Meet the Team: Sarah Rovang
|August 14, 2020|
Tell us a little about yourself. What did you do before joining the Thoma Foundation team?
After receiving my Ph.D. from Brown University, I taught at the University of Michigan for a few years, and then traveled around the world for a year on a postdoctoral fellowship from the Society of Architectural Historians. Since moving back to New Mexico (where I’m from originally), I’ve held a research fellowship at the Georgia O’Keeffe Museum in Santa Fe and worked as the Publications Editor for Fresh Art International, a contemporary art podcast.
Can you explain a little bit about the type of work you do at TAF?
As TAF’s Program Officer, I oversee the grantmaking arm of the Foundation. That means not only administering existing initiatives, but also putting forth new programs and developing innovative grants. I also think about how we communicate our grantmaking goals to the public and how we attract prospective grantees to apply.
The Foundation provides grants and awards to individuals and organizations that provide insights into the fields of art which we collect. What has been the biggest challenge so far in working with such diverse grant and award requests? The biggest reward?
On any given day, I might be thinking about funding a big museum initiative, a scrappy nonprofit startup, and awarding an individual fellowship in a particular art historical subfield. There’s a lot to learn, since our collecting areas are so diverse in terms of geography, chronology, and media! But the payoff is very high—TAF’s focus on entrepreneurship extends to its grantmaking approaches, and it’s exciting to be part of the process of researching and creating new grants.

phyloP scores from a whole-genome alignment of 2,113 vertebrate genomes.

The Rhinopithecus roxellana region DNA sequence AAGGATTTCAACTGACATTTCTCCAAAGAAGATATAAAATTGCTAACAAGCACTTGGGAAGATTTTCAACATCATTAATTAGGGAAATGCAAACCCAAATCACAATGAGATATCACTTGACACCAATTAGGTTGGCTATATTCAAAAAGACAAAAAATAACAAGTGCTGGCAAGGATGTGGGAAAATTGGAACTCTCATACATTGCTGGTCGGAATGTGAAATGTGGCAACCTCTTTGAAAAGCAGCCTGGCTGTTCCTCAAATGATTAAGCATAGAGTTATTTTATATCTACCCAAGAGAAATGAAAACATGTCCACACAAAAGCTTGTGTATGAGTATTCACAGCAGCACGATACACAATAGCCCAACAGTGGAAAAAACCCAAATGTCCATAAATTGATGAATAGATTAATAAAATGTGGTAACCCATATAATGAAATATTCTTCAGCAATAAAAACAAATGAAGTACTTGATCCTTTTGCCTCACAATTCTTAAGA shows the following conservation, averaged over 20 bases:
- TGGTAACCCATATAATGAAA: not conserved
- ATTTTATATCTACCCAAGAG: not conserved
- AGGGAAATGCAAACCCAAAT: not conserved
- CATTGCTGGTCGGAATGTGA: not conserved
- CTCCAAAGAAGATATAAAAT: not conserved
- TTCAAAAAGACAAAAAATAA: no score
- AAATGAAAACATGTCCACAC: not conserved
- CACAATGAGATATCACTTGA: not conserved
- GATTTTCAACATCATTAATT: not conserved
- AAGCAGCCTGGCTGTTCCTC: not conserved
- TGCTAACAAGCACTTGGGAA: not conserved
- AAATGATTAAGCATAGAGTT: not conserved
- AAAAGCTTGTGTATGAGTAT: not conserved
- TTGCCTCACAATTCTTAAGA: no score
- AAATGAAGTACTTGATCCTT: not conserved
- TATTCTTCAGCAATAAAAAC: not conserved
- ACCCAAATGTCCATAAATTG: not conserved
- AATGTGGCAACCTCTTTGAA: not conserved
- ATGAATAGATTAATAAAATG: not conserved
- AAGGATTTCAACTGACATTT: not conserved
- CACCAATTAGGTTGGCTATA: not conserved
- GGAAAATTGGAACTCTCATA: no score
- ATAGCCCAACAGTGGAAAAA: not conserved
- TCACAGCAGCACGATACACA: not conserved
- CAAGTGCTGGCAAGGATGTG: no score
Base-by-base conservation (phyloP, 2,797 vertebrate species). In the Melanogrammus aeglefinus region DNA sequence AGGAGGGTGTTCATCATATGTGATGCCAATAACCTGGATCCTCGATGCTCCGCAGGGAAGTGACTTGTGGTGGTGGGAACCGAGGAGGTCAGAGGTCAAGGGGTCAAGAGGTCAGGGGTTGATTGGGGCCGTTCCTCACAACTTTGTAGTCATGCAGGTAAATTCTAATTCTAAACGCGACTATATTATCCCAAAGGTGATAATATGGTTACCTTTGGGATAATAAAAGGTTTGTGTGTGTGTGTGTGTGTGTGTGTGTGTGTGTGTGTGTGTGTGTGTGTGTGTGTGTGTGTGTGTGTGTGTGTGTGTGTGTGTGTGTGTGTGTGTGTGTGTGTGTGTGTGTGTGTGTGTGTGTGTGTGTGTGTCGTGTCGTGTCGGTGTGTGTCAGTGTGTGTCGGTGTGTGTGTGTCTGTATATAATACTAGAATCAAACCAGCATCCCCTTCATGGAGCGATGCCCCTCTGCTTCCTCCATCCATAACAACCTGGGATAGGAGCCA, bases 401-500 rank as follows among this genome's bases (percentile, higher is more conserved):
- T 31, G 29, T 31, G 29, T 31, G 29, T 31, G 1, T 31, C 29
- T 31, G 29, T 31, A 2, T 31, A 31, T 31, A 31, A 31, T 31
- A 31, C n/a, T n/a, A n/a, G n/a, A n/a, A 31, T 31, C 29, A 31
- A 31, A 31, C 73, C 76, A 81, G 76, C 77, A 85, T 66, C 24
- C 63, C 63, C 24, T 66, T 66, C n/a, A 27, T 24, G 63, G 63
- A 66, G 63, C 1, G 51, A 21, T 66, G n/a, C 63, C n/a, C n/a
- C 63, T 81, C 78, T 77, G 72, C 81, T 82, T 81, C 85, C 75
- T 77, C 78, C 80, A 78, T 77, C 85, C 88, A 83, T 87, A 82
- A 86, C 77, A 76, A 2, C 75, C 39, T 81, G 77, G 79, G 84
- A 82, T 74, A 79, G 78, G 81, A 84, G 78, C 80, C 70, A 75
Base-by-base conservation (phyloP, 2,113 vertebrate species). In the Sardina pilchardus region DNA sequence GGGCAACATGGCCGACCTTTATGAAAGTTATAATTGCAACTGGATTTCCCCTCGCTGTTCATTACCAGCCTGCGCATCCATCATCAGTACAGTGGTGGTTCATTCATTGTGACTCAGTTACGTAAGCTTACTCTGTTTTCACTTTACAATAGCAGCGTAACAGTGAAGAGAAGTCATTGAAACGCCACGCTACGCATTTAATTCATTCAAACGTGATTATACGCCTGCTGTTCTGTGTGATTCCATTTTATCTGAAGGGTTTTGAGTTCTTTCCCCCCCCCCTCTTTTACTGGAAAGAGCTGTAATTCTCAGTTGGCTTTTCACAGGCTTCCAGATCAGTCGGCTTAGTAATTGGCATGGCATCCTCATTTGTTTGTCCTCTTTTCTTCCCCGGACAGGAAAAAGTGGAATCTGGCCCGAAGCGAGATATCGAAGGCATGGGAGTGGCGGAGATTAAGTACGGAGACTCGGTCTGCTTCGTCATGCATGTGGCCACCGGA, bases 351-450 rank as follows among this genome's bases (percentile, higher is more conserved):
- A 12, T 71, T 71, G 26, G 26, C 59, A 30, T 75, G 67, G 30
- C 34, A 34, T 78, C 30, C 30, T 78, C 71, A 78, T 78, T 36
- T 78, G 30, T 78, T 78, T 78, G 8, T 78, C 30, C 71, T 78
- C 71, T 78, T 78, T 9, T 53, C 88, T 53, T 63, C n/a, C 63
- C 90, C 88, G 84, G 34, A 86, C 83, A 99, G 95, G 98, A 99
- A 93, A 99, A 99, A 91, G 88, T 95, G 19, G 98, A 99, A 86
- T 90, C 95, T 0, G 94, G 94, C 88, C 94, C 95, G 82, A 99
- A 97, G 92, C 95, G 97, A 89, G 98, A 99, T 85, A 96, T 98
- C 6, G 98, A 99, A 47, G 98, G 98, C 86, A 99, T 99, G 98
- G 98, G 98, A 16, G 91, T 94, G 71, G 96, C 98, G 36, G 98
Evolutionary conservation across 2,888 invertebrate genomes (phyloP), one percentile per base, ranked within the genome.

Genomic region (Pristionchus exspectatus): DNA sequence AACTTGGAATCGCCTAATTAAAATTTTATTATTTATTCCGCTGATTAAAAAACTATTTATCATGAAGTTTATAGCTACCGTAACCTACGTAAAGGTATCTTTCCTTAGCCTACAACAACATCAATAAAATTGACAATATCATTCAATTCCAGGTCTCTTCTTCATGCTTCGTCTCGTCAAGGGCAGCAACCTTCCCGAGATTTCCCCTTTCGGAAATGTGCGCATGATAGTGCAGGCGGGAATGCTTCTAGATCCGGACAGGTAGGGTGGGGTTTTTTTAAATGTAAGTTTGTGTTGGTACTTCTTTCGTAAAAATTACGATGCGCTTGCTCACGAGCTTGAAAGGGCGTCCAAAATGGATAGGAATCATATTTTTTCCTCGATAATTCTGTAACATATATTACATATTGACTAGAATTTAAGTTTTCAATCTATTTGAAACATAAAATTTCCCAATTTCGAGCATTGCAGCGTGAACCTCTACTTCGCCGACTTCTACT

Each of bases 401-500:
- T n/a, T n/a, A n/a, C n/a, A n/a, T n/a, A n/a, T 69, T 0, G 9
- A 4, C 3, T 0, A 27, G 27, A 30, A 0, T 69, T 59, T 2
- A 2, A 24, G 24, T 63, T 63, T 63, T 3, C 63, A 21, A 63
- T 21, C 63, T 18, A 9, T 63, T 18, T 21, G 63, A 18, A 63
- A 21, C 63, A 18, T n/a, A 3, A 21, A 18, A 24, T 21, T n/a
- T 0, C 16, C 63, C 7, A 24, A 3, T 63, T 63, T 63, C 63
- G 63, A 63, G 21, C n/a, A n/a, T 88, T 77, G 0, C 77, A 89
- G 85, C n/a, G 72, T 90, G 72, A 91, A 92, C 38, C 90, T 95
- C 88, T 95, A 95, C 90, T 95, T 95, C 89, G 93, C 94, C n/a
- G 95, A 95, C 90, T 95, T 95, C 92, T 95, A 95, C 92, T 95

Do you have a favorite piece of artwork in the collection?
My current favorite is Refik Anadol’s Machine Hallucinations — Study 1 (2019). In my training as an architectural historian, I’ve spent a lot of time thinking about the deep structures and patterns that pervade the built environment. Anadol’s machine learning algorithm generates new architectural designs based on almost three million images Gothic and Renaissance cathedrals. It’s positively hypnotic.
Where is your favorite place to see art in the Santa Fe area?
If I’m in a maximalist mood, I love to take in the Girard Wing at the Museum of International Folk Art. I spot something new every time I visit! If I’m feeling more minimalist, a visit to the Georgia O’Keeffe Museum never disappoints.